I have found that my kids need time with me. No big surprise, right? But sitting watching a movie together doesn't count, nor does having them hang out for hours on a Friday evening at my office while I try to finish up my work for the week. I have found that what my kids really want is one-on-one time with me doing something that they want to do. This is especially true as we leap back into a new school year, full of homework, soccer practice, swim class, etc.
I am sure most parents have read about the value of having a date night with your child, with your spouse, with your BFF, etc. While there is tremendous value in having a designated night out with the important people in your life once a month, or a weekend away once a year, there is one more step that I think works better than anything else to create strong bonds between parents and children. I first heard about the idea from Pam Leo, author of Connection Parenting.
When I was going through my parent coaching certification a couple of years ago, Pam taught one of the classes. This was one of the most powerful and insightful classes about parenting that I experienced. It touched my heart deeply and changed me as a parent forever. I guess you could say it was like a big, loud wake-up call. One of the simple things we can do to connect with our children, she said, was to spend one-on-one time with each child. She called the time spent together "Mommy time" or "Conner time" and everyone in the our family knows that it is a sacred moment not to be shared except by the two people participating. Sometimes our "Maggie time" is simple, reading a book or playing Barbie. Sometimes, my schedule is crazy and I have to be more creative, like using grocery shopping or running errands as time to spend alone with just one child.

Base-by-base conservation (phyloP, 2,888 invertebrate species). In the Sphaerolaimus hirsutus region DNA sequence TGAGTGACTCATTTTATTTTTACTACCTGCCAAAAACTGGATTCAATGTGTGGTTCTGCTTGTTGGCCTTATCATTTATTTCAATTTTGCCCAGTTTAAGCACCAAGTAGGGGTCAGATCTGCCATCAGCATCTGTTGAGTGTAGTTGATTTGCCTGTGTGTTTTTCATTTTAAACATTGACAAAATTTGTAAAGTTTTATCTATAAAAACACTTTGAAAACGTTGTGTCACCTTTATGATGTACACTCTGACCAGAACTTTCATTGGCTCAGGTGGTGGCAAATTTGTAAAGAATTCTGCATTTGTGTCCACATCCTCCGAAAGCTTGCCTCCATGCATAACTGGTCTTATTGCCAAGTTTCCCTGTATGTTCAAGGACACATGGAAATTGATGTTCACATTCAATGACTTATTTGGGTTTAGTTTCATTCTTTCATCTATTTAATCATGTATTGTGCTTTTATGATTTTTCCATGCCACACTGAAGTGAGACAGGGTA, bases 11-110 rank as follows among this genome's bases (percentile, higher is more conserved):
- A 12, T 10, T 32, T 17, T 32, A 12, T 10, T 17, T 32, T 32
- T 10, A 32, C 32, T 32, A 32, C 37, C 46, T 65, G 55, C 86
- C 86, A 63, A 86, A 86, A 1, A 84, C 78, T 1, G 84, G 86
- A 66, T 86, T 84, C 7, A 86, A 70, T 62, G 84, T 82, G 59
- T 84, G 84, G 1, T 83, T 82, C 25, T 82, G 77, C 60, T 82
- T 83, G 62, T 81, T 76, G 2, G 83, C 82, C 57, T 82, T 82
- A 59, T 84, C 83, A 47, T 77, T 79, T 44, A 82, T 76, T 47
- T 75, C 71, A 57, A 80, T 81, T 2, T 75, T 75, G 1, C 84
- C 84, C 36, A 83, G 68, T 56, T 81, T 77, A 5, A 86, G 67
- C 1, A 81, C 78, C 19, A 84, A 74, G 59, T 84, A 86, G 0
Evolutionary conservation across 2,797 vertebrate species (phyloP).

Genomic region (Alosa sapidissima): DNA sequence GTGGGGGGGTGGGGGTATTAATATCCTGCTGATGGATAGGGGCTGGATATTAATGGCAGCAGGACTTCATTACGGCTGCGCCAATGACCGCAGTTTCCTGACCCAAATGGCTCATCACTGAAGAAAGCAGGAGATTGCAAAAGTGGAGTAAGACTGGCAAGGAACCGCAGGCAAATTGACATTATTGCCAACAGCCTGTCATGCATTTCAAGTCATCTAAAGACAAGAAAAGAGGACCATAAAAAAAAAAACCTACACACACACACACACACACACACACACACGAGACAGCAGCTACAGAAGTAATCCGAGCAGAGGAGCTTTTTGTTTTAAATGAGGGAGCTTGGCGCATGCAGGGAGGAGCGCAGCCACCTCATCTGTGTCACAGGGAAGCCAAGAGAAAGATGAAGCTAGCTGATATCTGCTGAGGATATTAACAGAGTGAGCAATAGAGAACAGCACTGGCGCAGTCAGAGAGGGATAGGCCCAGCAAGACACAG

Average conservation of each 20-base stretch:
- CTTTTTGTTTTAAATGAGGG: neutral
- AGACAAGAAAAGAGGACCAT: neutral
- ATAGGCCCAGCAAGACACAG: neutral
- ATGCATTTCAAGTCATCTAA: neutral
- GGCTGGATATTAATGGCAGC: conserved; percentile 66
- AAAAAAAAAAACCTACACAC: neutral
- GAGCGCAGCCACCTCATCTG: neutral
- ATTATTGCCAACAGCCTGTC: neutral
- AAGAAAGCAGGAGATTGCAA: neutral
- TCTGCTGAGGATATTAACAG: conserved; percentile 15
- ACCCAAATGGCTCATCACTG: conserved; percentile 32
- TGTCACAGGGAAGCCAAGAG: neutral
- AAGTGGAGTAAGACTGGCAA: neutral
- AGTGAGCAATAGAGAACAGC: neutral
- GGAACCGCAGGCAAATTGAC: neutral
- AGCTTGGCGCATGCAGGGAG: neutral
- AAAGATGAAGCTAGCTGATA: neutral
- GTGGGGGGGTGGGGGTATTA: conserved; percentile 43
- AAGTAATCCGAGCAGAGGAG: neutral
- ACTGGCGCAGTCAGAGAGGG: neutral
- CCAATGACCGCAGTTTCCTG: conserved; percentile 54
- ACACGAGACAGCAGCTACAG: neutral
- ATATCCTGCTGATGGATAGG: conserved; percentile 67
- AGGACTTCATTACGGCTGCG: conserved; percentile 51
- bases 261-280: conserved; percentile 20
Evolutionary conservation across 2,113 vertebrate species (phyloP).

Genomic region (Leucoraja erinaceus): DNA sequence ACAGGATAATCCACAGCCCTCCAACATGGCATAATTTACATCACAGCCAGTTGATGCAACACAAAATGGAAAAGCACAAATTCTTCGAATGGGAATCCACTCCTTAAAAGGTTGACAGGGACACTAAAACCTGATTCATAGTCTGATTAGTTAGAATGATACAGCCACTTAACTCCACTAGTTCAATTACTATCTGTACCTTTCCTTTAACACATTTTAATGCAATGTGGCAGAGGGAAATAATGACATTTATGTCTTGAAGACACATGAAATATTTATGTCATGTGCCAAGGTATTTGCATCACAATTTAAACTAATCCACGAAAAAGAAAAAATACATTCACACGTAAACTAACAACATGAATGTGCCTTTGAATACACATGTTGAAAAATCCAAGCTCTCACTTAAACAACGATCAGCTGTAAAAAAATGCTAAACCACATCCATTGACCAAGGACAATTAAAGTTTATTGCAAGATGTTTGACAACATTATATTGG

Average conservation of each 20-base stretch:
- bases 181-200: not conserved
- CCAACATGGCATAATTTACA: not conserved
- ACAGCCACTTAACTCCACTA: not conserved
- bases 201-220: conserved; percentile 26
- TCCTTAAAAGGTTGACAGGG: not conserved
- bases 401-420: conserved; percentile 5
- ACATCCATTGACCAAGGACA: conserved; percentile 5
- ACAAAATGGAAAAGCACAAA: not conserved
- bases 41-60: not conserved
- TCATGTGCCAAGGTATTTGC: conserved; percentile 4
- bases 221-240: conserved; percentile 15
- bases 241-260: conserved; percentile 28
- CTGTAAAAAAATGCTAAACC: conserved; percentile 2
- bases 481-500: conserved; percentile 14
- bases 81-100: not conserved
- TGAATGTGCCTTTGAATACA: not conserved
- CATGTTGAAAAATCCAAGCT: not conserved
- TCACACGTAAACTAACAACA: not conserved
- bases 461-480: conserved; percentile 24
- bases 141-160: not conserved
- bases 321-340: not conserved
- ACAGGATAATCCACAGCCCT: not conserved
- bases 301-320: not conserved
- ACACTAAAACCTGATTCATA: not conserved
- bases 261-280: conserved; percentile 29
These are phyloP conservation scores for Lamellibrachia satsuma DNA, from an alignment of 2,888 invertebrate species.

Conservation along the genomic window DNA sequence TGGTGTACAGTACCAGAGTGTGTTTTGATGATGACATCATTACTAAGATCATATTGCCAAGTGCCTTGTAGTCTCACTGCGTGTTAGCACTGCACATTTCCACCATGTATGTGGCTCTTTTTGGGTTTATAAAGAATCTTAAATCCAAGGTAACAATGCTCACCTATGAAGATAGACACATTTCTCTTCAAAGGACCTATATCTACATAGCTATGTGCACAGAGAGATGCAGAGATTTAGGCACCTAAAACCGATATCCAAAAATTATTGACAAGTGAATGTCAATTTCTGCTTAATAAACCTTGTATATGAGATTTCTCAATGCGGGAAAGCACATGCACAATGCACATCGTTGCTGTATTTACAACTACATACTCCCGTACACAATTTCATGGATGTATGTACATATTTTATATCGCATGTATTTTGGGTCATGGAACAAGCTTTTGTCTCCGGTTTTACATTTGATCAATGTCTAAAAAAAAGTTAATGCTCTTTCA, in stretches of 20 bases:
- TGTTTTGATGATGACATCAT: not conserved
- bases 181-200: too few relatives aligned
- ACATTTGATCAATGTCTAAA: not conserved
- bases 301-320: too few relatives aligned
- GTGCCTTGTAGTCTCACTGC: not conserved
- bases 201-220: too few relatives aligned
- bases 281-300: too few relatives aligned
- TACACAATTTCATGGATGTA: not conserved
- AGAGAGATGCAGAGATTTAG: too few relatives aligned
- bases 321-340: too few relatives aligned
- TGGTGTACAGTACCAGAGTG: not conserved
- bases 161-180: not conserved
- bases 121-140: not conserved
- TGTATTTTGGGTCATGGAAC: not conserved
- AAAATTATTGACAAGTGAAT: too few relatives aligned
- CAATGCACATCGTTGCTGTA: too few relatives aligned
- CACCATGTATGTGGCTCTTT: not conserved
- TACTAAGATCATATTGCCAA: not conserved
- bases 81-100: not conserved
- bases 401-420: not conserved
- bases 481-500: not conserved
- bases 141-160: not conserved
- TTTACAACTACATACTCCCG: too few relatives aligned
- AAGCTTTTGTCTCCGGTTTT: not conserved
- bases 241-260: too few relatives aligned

We try to schedule a 15-minute block of time one or two times a week where one child will have my undivided attention to do whatever they want. This might be playing Polly Pockets with Maggie, cards with Conner, reading a book -- it doesn't matter. The important point is that they get to pick. What I have found from doing this is that they feel more loved but they also know to ask for “Mommy time” when they are not seeing enough of me. It is amazing what I can learn about what is happening in their lives in 15 minutes of undivided attention. We have all kinds of wonderful, fascinating conversations and I learn about what is happening at school, in the classroom and on the playground. (I have found that “Mommy time" is just as important to my husband and that our relationship is better when we spend that few minutes each week talking to each other without distractions.)